Archives for category: Newark

Bob Braun was an education reporter for 50 years. After he retired from the New Jersey Star-Ledger, he began blogging and paid close and critical attention to the state takeover of Newark. This column, posted in 2014, is as timely now as it was when it first appeared.

Let’s get this straight. Those of us opposed to the structural changes to public education embraced by crusaders ranging from the billionaire Koch brothers and the Walton Family Foundation to Bill Clinton and Barack Obama—along with Governor Chris Christie and Microsoft founder Bill Gates—are not opposed to the reform of public schools. We oppose their destruction.

We do not oppose making schools more accountable, equitable and effective—but we do oppose wrecking a 200-year-old institution—public education—that is still successful in New Jersey.

Public schools give students from all backgrounds a common heritage and a chance to compete against privileged kids from private schools. We don’t want schools replaced by the elitists’ dream of privately managed, publicly funded charter schools, which can be money makers for closely aligned for-profit entities.

We oppose eliminating tenure and find laughable the idea embodied in Teach for America (TFA), an organization that recruits new college graduates for short stays in urban schools, that effective classroom instructors can be trained in weeks if they’re eager and want breaks on student loans—breaks that come with TFA participation. We oppose breaking teacher unions, reducing education to the pursuit of better test scores and using test results to fire teachers. We want our teachers to be well trained, experienced, secure, supervised, supported and well paid. We want our kids to graduate from high school more than “college and career ready”—a favorite slogan of the reformers. We want them to graduate knowing garbage when they see it—to understand mortgages, for example, rather than just solving trigonometry problems.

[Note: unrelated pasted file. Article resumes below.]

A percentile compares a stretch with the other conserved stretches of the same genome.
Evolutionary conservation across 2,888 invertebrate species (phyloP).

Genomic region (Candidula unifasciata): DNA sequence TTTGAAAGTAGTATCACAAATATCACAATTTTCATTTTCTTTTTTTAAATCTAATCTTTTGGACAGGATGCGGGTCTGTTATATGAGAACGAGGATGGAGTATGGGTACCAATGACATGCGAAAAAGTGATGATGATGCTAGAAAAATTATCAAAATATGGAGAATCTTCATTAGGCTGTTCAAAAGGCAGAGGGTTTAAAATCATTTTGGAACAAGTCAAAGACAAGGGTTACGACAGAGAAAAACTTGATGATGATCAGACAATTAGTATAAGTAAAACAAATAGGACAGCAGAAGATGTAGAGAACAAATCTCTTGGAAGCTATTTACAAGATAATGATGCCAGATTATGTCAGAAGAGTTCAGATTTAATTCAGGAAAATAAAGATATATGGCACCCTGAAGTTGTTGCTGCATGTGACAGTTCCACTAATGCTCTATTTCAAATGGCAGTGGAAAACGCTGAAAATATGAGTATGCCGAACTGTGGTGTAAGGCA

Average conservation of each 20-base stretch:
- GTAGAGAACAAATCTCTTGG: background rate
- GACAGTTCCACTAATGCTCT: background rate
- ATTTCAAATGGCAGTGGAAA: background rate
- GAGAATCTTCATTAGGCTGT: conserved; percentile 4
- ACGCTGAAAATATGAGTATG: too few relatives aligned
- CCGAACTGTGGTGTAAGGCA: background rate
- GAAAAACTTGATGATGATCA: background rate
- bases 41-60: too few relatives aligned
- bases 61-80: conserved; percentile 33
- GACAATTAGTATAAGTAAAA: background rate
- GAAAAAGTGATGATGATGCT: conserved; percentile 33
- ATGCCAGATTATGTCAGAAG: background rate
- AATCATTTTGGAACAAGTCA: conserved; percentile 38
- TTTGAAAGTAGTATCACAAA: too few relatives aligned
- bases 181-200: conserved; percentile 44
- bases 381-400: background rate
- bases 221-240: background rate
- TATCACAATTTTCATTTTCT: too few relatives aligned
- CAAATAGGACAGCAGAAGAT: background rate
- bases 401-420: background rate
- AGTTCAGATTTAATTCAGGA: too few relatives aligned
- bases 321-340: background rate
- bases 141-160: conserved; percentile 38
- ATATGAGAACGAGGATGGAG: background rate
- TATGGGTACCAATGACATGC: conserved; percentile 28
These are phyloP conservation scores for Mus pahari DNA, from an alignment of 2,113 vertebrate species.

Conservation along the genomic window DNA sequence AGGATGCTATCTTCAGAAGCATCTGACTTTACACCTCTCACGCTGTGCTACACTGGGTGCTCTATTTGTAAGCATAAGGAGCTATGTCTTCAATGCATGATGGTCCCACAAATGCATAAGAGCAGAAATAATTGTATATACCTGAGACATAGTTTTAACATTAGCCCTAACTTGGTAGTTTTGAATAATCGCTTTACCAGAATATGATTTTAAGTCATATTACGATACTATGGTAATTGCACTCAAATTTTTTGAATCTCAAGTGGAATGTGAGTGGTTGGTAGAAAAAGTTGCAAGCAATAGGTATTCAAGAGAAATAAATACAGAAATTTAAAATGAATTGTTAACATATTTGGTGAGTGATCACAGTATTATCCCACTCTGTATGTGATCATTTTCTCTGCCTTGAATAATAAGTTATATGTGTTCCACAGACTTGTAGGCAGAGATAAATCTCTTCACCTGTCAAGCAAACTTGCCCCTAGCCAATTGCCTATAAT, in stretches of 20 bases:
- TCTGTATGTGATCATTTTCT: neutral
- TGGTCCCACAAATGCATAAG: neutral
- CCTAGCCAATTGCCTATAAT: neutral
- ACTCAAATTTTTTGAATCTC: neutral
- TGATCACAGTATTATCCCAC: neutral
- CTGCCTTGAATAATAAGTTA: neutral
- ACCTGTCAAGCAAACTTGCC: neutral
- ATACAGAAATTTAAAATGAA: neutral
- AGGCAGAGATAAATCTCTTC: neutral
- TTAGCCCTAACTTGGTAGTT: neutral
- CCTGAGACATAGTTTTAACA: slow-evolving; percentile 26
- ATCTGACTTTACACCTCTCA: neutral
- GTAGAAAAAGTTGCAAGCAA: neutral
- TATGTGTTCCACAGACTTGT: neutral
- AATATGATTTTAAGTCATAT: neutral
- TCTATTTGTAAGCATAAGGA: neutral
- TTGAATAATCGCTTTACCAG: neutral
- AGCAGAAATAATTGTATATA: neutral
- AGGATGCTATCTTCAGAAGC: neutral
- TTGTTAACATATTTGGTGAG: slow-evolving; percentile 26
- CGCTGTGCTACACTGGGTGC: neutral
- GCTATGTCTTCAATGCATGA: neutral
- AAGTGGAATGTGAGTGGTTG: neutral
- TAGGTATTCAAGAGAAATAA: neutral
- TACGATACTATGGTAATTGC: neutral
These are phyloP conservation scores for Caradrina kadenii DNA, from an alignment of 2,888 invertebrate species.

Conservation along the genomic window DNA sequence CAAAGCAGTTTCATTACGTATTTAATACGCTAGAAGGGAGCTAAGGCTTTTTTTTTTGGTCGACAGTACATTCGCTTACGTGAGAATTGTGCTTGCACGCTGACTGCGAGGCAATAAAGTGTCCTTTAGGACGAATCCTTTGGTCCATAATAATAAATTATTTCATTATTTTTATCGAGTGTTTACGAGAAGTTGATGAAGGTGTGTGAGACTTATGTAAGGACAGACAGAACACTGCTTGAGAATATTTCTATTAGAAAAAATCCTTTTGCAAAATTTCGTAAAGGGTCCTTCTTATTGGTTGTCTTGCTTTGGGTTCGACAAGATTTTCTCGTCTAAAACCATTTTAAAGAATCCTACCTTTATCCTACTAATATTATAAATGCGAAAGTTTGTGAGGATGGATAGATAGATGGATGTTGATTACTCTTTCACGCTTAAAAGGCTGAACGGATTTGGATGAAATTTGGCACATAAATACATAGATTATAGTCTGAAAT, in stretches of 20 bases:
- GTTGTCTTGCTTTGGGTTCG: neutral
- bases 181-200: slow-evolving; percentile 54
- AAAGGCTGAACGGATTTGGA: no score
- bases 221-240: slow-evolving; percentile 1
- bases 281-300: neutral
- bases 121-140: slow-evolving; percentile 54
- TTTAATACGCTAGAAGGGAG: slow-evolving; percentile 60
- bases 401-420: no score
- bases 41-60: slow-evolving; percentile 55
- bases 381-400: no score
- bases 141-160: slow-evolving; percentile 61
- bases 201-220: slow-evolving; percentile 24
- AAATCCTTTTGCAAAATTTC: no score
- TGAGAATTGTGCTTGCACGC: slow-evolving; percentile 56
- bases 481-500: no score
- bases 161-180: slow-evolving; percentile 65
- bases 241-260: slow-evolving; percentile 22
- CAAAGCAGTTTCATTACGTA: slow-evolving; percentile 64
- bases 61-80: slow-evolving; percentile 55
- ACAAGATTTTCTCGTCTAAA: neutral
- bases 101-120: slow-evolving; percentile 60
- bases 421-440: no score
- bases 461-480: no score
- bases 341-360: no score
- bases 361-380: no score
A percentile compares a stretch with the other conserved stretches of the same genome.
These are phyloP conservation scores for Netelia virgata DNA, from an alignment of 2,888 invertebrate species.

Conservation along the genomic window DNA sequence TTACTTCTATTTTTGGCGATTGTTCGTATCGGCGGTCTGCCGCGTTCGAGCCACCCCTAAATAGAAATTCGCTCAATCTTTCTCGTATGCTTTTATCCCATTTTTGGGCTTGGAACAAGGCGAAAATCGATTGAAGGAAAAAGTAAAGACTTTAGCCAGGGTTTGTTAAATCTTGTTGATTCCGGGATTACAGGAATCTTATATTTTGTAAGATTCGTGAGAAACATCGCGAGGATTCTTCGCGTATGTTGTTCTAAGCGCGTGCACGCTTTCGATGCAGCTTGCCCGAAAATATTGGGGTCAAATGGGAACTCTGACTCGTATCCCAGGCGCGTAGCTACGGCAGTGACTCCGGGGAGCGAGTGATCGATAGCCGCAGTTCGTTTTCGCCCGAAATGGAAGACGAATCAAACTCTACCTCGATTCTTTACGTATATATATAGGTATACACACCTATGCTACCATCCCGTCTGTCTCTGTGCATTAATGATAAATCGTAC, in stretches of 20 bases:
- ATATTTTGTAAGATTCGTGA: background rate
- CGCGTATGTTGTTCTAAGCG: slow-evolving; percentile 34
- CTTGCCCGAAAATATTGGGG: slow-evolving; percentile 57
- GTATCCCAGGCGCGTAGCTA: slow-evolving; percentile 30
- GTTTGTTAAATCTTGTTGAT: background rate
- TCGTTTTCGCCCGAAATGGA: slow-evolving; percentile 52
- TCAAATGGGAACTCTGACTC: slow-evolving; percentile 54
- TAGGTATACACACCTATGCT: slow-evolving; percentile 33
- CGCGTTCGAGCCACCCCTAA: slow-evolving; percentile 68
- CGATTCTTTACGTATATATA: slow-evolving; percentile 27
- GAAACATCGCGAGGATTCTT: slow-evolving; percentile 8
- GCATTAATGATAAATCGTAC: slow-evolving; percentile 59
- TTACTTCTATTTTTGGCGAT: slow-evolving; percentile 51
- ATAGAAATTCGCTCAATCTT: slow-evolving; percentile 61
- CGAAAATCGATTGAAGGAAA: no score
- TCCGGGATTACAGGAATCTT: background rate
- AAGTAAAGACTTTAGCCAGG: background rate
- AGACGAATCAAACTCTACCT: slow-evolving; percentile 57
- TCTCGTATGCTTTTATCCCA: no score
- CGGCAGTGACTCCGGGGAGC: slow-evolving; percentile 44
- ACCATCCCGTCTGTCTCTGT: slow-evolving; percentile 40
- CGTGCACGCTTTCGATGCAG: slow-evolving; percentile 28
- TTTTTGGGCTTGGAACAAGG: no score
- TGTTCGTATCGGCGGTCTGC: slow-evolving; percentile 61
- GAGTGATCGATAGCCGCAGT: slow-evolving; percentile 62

Don’t call it reform, call it hijacking. A radical, top-down change in governance based on a business model championed by billionaires like Eli Broad, the entrepreneur whose foundation underwrites training programs for school leaders, including superintendents—among them, Christopher Cerf, New Jersey’s education commissioner from late 2010 until this past February. The Broad Foundation seeks to apply to public institutions, like schools, the notion of “creative destruction” popularized for businesses by economists Joseph Schumpeter and Clayton Christensen. In a memo forced into public view by New Jersey’s Education Law Center, leaders of the Broad Superintendents Academy wrote that they seek to train leaders willing to “challenge and disrupt the status quo.”